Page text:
BottleRock Festival Goer Sues for Sexual Assault

BottleRock Festival Goer Sues for Sexual Assault

Concerts in California may be on hold because of COVID-19 gathering restrictions but health officials believe things will return to normal by late summer. That doesn’t mean the courts are closed, however, and this month a woman sued the promoter of Napa Valley’s BottleRock and the company hired to provide insurance for the event.

BottleRock brings in over 100,000 people each year. In 2019 the event featured the Imagine Dragons, Neil Young and Mumford & Sons. It’s supposed to a time of fun and great food too. But for Jane Doe* (we never print the names of sexual assault victims unless already public), it became a terrifying experience.

In this post we discuss what happened to Jane and how sexual assaults at concerts have become a widespread problem. First, back to Jane’s story.

According to Jane’s complaint, she was at the concert on May 25th, 2019. Around 10:00 pm Jane needed to use a restroom and found a group of porta potties. Finding an open unit, she entered and locked the door. As she attempted to use the facility, a man reached in from a hole cut in the plastic and grabbed her unclothed crotch.

Jane screamed and immediately fled and found security. Unfortunately ,they were dismissive of her complaints. She then contacted police.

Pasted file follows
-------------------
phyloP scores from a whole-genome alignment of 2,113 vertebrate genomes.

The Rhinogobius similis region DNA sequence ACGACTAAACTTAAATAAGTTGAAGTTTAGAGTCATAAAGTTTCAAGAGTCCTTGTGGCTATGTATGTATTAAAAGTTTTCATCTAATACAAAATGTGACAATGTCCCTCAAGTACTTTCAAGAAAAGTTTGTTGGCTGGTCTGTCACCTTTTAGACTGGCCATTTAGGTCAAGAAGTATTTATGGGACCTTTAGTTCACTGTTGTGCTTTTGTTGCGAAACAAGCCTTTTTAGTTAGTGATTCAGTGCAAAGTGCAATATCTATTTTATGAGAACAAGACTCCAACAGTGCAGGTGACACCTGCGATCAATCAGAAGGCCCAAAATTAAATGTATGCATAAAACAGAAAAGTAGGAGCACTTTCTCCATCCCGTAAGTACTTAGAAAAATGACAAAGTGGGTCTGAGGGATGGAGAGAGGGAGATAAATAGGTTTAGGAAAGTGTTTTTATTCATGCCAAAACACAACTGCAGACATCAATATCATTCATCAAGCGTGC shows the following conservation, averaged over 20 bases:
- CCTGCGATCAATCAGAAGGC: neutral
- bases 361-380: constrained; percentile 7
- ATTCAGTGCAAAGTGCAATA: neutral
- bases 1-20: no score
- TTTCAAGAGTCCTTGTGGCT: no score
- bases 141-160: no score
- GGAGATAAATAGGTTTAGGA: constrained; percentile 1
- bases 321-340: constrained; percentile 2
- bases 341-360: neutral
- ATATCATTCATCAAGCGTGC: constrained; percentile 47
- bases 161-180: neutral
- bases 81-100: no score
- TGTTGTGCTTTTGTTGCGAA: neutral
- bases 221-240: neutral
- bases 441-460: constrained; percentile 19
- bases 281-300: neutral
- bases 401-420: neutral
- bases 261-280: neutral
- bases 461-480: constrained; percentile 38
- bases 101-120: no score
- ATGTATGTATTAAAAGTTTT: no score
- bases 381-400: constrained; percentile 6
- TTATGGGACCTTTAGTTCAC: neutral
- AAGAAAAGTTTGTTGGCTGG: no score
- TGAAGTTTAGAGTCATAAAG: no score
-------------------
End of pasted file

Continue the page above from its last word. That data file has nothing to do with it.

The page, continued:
An investigation found a plaster saw nearby and that someone had tampered with multiple porta potties.

If there is any good news in Jane’s story, police caught and arrested Peter Fontes, age 42, of Richmond, California. He was arrested the next day after returning to the scene of crime. A Napa County jury later convicted him of two counts of sexual penetration by force, one count of burglary and vandalism.

Police in Alameda County say he is a suspect in a similar crime there at street fair. In January 2020 Fontes was sentenced to the maximum 16 years and 8 months in state prison.

The Napa Valley Register reports was arrested for an almost identical offense in Brazil in 2018. At the time of his arrest there he claimed to be a “bishop of the Ministry Attracting Nations to the Altar of God.” It is unclear why he was in California so shortly after his arrest in Brazil.

Sexual Assaults at Festivals and Concerts

We have been covering stories like this for quite some time. Unfortunately, these assaults happen far more frequently than are noted by mainstream media. (See our cornerstone post Sexually Assaulted at a Concert – What Should You Do for detailed coverage and some shocking statistics.)

A University of Nevada at Las Vegas survey in 2018 showed that 92% of women report being the unwanted recipient of sexual harassment or abuse at a concert, 55% were groped and 3% reported being assaulted. Vice claims there is a rape culture at concerts.

Why is this important?

Although the public may have no idea just how bad sexual misconduct is at concerts, promoters certainly do. That is what triggers their duty to provide adequate security. When a woman or child is assaulted, security and the promoter also have an obligation to investigate and take the matter seriously.